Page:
Cutting the cost of university and college
How to keep education from costing any more than it has to.
The bill for your child's first semester of college or university arrives in the mail and you nearly swallow your teeth.
You went through the financial-aid process and you saw the cost estimates. You listened to the bursar explain what this particular school would cost. But nothing prepared you for that first walloping list of charges.
Don't have a heart attack yet; it just gets worse.
The semester-after-semester tuition bills are just a beginning. The costs that can really ruin you are the incidentals: transportation, books, coffee, pizza. These add up quickly. Piled on top of tuition, they can haunt you and your student for a long time, especially if you put them on credit cards.
But there are ways — at least 17 of them — to make sure you don't spend more than you have to:
- Read the bill carefully.
- Don't get caught in a feeing frenzy.
- Beware of too much health care.
- Go on a dorm-dining diet.
- Pay on time.
- Know the financial-aid bottom line.
- Vet the class schedule.
- Look for ways to get ahead.
- Consider cheaper alternatives.
- Buy smart.
- Decorate creatively.
- Forget the phone.
- Eat at home.
- Buy used books.
- Look for cheap travel.
- Devise a money delivery system.
- Be sure the price is worth it.
1. Read the bill carefully.
Each time a statement from the school arrives, flag anything you don't understand or that looks dubious. Sometimes there are items that are negotiable; other times charges are just plain wrong. When you call the school's fee office, don't settle for the first person who answers the phone. Try to get a bursar or some higher-level financial person to explain the bill to you. Lower-level personnel are often students working part time who may not know what's possible.
2. Don't get caught in a feeing frenzy.
Ask about recreational or athletic fees. If your child isn't playing a sport or doesn't want tickets to all athletic events, you may be able to lose these charges.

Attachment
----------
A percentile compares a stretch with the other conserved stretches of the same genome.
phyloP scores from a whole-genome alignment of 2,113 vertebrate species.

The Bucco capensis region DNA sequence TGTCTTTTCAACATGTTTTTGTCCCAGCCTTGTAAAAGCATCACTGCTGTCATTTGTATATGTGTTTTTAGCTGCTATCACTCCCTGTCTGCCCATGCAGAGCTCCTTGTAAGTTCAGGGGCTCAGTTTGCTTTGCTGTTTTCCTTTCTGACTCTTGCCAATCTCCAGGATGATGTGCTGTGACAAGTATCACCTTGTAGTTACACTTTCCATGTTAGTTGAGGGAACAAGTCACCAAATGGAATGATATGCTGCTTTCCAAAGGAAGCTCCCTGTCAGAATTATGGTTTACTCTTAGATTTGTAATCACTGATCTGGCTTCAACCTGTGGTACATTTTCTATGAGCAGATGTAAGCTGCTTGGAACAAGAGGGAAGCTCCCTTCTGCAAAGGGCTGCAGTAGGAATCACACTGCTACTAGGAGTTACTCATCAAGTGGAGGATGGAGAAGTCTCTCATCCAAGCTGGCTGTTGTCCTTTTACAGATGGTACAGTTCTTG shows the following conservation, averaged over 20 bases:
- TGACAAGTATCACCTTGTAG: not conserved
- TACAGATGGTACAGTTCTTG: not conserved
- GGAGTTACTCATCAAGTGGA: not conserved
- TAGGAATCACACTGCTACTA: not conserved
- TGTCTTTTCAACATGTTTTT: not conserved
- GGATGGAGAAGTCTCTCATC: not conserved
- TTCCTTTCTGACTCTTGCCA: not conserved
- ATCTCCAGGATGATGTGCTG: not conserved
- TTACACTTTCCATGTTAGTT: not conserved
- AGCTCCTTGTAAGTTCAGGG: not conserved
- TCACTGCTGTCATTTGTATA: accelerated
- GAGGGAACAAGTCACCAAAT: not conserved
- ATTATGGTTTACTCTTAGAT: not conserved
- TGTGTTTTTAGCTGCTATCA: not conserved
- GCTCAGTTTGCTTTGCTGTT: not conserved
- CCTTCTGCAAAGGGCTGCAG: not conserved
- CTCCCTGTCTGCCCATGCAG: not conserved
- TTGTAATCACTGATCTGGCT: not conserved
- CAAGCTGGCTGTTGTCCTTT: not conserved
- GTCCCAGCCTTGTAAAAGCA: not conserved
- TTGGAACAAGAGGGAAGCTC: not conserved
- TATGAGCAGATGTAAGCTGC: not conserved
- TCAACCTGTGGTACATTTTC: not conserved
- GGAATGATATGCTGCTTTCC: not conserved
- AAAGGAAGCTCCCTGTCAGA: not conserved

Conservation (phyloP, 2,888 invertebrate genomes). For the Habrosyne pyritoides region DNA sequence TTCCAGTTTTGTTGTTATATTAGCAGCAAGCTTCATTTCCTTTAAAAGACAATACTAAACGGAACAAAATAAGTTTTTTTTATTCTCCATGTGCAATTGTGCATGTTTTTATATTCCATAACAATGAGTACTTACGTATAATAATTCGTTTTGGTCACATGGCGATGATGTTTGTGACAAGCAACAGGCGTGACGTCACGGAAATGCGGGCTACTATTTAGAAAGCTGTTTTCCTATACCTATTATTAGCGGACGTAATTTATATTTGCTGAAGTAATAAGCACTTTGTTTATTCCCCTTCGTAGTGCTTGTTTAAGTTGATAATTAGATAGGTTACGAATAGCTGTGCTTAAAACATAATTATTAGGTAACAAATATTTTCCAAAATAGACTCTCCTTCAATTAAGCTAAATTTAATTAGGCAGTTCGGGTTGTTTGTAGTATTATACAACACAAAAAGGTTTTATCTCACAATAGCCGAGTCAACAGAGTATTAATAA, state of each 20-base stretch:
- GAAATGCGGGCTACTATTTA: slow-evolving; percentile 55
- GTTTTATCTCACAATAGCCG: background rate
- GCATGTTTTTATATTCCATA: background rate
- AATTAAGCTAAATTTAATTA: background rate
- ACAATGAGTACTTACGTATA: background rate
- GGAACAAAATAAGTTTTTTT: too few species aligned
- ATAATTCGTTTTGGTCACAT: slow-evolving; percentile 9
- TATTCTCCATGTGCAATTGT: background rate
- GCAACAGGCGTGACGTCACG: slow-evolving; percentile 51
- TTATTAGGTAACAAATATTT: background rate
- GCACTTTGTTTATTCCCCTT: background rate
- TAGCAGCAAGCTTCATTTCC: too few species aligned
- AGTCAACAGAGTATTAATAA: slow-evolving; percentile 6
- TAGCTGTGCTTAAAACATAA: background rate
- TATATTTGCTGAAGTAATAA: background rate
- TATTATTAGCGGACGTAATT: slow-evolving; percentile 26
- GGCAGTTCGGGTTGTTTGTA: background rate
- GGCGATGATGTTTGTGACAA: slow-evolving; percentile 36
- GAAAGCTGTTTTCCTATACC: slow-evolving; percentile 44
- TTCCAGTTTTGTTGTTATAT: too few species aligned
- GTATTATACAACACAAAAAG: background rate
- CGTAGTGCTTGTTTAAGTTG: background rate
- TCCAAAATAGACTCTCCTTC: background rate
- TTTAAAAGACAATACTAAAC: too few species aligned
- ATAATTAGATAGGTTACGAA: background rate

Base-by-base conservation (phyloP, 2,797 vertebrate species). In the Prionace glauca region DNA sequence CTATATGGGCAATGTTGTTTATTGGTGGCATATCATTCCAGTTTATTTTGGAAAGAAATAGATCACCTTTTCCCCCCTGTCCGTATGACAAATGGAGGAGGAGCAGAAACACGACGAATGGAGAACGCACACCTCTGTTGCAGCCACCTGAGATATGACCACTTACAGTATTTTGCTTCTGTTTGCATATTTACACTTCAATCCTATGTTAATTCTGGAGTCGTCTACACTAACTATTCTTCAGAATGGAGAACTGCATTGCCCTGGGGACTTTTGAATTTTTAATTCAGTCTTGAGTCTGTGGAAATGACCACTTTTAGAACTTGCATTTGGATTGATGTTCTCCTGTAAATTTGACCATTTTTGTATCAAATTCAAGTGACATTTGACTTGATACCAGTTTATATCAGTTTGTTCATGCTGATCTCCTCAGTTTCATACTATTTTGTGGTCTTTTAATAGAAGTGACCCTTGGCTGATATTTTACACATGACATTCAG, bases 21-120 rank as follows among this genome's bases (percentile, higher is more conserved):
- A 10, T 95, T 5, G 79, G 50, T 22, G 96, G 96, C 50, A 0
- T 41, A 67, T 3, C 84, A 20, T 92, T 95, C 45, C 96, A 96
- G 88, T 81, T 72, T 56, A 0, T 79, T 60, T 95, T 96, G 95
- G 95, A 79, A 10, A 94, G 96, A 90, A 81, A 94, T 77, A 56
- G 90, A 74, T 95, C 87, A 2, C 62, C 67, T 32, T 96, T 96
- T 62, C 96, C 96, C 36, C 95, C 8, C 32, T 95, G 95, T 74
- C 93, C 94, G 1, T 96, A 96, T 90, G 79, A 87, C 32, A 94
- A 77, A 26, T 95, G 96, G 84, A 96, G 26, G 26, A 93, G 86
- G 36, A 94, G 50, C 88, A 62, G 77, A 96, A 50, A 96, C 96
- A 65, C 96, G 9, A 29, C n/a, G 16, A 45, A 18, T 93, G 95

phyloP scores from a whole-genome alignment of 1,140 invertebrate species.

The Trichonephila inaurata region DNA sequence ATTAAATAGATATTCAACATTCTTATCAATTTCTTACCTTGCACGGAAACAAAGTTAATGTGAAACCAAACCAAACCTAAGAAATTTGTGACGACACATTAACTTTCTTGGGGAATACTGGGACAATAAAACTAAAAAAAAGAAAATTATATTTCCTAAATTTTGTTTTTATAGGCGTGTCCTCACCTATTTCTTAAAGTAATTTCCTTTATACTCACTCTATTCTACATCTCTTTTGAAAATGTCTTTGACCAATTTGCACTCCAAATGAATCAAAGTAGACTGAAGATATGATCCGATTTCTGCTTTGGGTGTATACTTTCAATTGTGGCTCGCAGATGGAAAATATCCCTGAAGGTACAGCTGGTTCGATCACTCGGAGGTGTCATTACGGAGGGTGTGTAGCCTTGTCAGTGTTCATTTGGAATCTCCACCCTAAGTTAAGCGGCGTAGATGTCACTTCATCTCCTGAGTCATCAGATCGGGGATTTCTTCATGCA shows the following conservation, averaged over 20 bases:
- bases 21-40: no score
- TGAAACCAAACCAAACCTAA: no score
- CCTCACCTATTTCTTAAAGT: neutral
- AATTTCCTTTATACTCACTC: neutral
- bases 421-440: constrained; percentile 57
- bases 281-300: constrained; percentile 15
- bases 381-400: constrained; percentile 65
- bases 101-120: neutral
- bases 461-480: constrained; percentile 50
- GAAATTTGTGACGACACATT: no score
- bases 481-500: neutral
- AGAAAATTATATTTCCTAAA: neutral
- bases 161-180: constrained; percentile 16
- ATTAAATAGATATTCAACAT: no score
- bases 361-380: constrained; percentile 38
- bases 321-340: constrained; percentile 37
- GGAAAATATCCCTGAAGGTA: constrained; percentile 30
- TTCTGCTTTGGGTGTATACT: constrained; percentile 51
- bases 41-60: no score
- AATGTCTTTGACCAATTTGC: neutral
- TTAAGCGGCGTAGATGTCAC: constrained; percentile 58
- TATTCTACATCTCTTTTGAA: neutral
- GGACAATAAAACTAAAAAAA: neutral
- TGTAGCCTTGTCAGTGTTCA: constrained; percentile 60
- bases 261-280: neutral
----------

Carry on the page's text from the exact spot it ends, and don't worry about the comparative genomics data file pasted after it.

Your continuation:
3. Beware of too much health care.
If you are being charged for a prescription drug or dental plan or other health care fee, make sure it doesn't duplicate your family coverage. If it does, find out what it takes to get the charge waived. Since this process usually requires dealing with two or three bureaucracies — your employer, the insurer and the school — start the ball rolling right away.
4. Go on a dorm-dining diet.
Chances are you've been automatically billed for the full meal plan. If you've raised a football player, he may need three squares a day, seven days a week, but lesser eaters probably don't. A one- or two-meal-a-day plan is all your child is likely to want. The money saved can be used for those inevitable late-night pizzas. And if you decide later that he needs the full enchilada, the school will be happy to take your money for an upgrade.
5. Pay on time.
If you are late with tuition payments or bounce the cheque, the school may levy a heavy fine.
6. Know the financial-aid bottom line.
Find out what grade point average a student must maintain to keep financial aid, and make sure your student earns it. If she's there on an athletic or some other kind of scholarship based on talent, find out what kind of impact quitting the sport or switching majors will have. If you're a single parent and you're contemplating marriage, understand what effect that change in status will have on your child's financial aid.
7. Vet the class schedule.
Work with the guidance counsellor and your child to make sure she is signing up for the right classes. Make sure she's scheduled enough credits to be on track to graduate in four years. If she signs up for a lot of electives instead of the required courses, she could fall behind. Taking five years to finish could easily add another $10,000 to the bill.
8. Look for ways to get ahead.
If your child can fit in an extra class for the same tuition and you think he can handle the academic burden, go for it.
MSN.ca Money's editorial goal is to provide a forum for personal finance and investment ideas. Our articles, columns, message board posts and other features should not be construed as investment advice, nor does their appearance imply an endorsement by Microsoft of any specific security or trading strategy. An investor's best course of action must be based on individual circumstances.